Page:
The phrase, “We only manage what we measure,” has become so embedded in the mythology of management that it’s taken on the appearance of an eternal, unchangeable truth. I was recently caused to reflect on this certainty while participating in the excellent Industrial Energy Technology Conference organized by the Energy Systems Lab of Texas A&M University. For an energy strategist like me, it’s easy to forget how important technology is to effective energy management, as well as effective senior management support.
Selecting and installing measurement and metering technology is always one of the first priorities for a company embarking on a more rigorous approach to energy. The ranges of technology available are improving by the year, allowing wired and wireless tracking of just about every energy-related variable imaginable. So, does the installation of effective metering and sub-metering improve energy productivity? All too often it has useful, but minor, effects, which might make it worthwhile to explore whether we really manage what we measure when it comes to energy.
Back in the dim, distant past of mechanical gas meters and pencils and paper, I came across a measurement discipline that has stuck with me for years. A gas-fired furnace had its own sub-meter, something that is often sadly missing even today. During every shift, an employee religiously read the meter and noted in a log the volume of gas used for that shift. When asked what was done with the gas data, the answer was that the data was stored so the gas consumption history was available if management needed it. On further questioning, it seemed that management had never used the data. Thus we had the situation where a perfectly good measurement technology (for its era), supported by a good tracking process, added absolutely no energy productivity whatsoever.
In another plant, the energy team equipped a glass furnace with an ultrasonic flow meter. Some ingenious employee came up with the idea to take the electronic output of the meter and connecting it to a large-digit, LED display, making the instantaneous gas consumption visible to all who passed by. Instead of configuring it in units such as cubic feet, cubic meters, gigajoules or Btus, this same genius calibrated the meter to show output in dollars. Where only the energy-secret-society members would be likely to understand the former output measurements, we all could understand the latter. It was impossible for any observer to fail to understand the thousands of dollars an hour pouring through the furnace. As a result, everyone was challenged to “slow down the meter.”
There is very little difference in the basic technology and management process decisions between these examples. The key differences are that the second example had results that were visible, transparent, understandable, relevant and available to management in a timely fashion.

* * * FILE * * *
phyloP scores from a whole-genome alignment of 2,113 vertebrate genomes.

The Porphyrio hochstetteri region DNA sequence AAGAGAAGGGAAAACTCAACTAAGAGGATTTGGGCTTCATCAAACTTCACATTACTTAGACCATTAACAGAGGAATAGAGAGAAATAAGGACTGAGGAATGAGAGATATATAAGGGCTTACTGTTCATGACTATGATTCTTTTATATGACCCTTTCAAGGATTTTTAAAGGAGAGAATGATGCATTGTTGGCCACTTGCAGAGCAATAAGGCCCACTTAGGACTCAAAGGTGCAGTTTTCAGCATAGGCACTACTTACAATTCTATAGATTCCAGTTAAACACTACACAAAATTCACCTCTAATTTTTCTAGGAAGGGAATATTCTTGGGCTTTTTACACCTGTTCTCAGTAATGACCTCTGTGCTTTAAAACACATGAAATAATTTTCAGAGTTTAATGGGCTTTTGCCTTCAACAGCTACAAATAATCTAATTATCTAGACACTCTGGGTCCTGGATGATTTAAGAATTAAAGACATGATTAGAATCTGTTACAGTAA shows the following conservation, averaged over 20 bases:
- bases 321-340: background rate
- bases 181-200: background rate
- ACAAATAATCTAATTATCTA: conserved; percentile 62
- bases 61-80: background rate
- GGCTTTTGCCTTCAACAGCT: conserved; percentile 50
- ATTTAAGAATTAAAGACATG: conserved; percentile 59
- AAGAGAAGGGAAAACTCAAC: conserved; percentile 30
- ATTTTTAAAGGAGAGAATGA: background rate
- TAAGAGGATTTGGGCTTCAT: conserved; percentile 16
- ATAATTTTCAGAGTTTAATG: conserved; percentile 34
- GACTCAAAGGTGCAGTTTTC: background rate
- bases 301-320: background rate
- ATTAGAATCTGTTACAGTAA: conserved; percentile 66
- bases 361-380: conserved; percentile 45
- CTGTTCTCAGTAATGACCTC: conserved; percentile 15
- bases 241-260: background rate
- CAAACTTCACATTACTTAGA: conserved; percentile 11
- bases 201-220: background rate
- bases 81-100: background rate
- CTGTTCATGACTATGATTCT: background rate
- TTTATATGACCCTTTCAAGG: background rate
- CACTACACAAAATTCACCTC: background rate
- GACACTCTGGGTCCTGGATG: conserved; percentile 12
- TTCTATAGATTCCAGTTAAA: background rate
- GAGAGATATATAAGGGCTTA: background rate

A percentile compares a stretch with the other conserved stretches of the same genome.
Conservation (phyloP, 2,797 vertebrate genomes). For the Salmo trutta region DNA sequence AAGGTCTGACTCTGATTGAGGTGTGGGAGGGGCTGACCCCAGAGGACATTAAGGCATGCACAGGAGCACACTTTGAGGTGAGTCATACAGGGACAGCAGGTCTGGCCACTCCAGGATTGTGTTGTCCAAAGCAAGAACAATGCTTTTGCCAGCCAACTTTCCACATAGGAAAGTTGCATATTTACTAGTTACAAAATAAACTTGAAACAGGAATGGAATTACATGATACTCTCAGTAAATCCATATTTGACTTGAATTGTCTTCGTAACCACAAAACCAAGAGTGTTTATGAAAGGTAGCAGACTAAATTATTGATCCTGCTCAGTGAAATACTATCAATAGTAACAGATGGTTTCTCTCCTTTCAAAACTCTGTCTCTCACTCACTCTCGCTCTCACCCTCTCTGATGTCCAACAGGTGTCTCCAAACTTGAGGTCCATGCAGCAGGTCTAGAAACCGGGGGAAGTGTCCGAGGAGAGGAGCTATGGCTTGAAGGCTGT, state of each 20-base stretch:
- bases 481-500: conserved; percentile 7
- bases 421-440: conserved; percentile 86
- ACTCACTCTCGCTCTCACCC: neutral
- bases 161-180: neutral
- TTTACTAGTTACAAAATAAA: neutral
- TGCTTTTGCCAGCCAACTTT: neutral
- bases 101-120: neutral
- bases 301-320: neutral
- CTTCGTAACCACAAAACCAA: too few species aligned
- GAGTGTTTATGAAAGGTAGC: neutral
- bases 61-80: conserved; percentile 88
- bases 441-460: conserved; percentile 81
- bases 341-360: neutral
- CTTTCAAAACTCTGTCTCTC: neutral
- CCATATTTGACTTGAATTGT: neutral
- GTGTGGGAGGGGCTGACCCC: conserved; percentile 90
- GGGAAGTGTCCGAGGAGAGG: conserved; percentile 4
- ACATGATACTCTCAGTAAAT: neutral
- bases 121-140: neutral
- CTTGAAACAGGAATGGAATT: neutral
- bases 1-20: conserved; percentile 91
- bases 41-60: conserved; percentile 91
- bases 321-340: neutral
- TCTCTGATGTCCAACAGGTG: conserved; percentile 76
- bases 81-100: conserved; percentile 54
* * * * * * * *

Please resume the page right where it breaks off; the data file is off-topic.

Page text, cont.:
Today, there are more elaborate examples. It’s increasingly common to see plants or complex buildings in which large investments have been made to capture and monitor every energy-related variable. These outputs feed the databases that potentially could be the basis for real-time optimization of energy productivity and greenhouse gas emission of the plant/building as a whole.
Whenever I see a plant like this, I ask to see the energy use, energy costs and carbon balances for the site. Typically presented in the form of simple Sankey diagrams, these would show all the energy and associated flows, useful and waste. The first reaction I receive to this question often is a blank stare and a request for clarification. This is nothing short of amazing, because Sankey diagrams immediately communicate how much is paid for energy, how much is usefully assigned to process and how much is wasted. The associated carbon balance would graphically show which parts of the energy value chain expose the facility operations to the highest legislative risk.
Like the visual cost meter on the glass furnace, data presented in this way is easily understood by non-energy experts, or most of key management. Once the energy challenge is visualized, it tends to be managed effectively. In Europe, the start of universal labeling of buildings through simply understood energy performance labels, available to all tenants and buyers, is revolutionizing the general public’s understanding of energy use. Again, the key is good measurement, supported by open, transparent and understandable visualization.
A decent percentage of energy managers’ data manipulation efforts should focus on making them relevant and visible to decision-making management. Maybe we need to change the truism. Instead of “We only manage what we measure,” it’s really “We only manage what we see.” Visualization of energy and climate performance is an indispensable prerequisite to effective energy management.
Peter Garforth is principal of Garforth International LLC, Toledo, Ohio. He can be reached at email@example.com.